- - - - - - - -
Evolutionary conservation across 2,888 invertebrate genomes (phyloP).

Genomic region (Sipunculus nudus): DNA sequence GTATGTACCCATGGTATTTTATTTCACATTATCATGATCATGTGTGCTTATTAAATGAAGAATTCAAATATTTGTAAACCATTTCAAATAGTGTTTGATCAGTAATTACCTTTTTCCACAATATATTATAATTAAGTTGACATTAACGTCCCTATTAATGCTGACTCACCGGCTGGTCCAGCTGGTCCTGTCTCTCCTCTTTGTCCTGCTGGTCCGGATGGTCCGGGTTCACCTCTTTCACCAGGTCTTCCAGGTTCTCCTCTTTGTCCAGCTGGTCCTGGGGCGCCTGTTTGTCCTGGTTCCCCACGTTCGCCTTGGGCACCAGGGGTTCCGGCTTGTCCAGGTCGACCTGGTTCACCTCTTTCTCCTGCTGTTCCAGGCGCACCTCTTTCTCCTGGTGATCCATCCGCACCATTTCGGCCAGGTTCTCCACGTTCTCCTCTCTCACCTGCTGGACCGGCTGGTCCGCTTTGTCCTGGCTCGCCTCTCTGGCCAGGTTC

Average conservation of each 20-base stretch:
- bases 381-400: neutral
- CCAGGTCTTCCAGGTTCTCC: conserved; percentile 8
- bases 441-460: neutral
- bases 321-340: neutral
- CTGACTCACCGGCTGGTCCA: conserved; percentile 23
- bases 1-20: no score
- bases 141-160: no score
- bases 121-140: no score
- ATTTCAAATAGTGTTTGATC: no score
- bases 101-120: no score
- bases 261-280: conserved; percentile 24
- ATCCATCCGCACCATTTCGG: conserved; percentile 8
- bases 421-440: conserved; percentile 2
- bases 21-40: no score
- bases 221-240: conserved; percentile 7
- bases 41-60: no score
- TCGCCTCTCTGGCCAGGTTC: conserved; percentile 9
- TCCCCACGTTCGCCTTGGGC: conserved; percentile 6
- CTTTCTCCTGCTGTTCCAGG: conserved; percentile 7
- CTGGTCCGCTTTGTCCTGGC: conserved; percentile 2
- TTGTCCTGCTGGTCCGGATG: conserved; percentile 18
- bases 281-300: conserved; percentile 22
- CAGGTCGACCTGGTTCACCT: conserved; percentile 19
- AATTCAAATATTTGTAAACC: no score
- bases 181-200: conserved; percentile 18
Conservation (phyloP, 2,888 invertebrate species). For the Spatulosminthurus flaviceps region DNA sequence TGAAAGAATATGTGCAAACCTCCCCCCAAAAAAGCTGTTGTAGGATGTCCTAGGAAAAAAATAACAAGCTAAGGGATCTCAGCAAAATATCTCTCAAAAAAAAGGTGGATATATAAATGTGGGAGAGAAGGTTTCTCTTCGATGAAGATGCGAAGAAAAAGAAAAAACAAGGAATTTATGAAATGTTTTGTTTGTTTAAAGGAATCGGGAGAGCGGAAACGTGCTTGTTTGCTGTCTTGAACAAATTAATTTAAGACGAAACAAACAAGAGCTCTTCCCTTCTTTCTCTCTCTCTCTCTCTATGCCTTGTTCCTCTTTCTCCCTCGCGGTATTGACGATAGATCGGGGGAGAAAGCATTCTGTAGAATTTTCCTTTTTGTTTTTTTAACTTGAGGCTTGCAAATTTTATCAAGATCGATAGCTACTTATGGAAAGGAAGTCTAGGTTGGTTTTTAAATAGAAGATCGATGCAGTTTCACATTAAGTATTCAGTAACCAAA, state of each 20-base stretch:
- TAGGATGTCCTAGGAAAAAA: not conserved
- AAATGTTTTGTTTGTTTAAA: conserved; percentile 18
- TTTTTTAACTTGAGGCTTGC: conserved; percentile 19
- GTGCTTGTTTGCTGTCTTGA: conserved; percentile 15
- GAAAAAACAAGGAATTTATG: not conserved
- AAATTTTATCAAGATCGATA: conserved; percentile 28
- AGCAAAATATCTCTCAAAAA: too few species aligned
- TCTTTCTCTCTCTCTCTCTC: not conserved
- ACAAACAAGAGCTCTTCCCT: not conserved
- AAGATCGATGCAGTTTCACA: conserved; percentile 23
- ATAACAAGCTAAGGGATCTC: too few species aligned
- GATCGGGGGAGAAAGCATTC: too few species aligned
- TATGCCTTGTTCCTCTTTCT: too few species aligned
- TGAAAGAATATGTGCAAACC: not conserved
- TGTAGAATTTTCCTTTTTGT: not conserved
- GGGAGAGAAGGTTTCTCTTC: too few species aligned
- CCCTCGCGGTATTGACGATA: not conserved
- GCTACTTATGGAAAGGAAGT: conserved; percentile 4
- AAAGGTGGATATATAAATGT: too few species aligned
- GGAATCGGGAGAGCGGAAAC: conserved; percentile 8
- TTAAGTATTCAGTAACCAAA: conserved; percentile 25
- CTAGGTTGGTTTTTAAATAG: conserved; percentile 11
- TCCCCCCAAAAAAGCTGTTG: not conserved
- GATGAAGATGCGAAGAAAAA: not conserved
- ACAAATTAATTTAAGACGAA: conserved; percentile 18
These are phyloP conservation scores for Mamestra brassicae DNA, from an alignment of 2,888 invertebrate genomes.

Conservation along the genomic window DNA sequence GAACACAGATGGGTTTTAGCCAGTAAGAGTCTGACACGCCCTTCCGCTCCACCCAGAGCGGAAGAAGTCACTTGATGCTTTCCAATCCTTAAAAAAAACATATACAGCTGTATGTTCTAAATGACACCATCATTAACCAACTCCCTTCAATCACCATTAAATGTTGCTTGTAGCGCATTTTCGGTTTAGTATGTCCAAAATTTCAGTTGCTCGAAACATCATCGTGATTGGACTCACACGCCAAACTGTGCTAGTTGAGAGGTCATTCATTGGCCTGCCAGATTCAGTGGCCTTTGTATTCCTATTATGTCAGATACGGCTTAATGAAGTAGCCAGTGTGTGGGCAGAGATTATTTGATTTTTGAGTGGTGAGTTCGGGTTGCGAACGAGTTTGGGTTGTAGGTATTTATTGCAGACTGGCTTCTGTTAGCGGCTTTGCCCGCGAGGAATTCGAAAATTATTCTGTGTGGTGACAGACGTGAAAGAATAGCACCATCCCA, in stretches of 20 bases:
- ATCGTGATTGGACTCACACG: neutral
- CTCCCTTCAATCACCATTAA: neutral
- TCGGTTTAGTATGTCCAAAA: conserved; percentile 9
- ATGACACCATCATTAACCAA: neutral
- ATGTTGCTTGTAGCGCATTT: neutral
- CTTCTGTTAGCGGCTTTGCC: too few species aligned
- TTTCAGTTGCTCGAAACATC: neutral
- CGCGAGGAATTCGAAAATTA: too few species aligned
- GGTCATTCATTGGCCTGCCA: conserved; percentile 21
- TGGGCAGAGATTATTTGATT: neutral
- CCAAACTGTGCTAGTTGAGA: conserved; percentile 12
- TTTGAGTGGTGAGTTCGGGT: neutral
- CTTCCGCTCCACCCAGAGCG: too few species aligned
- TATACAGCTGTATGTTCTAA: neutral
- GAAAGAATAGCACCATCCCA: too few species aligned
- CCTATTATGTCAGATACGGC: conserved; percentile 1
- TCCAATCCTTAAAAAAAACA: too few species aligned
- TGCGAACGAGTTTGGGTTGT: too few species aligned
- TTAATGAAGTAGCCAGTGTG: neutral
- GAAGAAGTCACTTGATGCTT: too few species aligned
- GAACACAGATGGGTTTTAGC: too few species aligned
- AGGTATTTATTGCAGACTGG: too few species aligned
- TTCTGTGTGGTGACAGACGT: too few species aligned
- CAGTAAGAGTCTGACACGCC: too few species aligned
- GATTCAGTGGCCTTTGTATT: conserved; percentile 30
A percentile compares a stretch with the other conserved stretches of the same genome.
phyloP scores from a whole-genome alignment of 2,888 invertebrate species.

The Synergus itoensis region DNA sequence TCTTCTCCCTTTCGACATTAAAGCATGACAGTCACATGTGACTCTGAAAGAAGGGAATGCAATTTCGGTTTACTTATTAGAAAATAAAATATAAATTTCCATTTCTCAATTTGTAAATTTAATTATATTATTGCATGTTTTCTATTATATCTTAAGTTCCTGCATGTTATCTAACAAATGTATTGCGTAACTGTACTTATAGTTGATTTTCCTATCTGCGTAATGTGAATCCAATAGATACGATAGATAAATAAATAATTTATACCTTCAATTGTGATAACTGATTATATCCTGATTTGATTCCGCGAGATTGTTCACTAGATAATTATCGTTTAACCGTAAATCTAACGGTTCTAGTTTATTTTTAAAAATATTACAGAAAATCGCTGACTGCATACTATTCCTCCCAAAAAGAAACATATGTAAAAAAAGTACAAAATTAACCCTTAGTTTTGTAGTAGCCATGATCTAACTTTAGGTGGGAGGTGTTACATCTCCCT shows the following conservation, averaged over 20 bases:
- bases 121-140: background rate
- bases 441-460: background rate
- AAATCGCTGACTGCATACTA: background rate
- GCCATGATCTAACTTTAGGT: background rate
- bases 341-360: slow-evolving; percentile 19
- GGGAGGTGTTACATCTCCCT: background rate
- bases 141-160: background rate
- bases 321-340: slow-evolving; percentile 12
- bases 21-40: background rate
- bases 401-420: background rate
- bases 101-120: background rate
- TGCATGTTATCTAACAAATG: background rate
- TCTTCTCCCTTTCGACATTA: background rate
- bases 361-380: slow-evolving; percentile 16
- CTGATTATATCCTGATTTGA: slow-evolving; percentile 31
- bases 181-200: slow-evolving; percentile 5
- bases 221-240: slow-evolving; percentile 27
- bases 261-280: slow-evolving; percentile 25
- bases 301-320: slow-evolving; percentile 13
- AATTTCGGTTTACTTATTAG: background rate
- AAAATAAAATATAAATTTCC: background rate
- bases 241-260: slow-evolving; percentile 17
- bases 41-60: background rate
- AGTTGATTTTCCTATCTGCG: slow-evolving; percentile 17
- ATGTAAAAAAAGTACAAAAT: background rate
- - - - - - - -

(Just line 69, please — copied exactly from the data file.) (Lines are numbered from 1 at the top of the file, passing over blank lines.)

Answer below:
- CTTCCGCTCCACCCAGAGCG: too few species aligned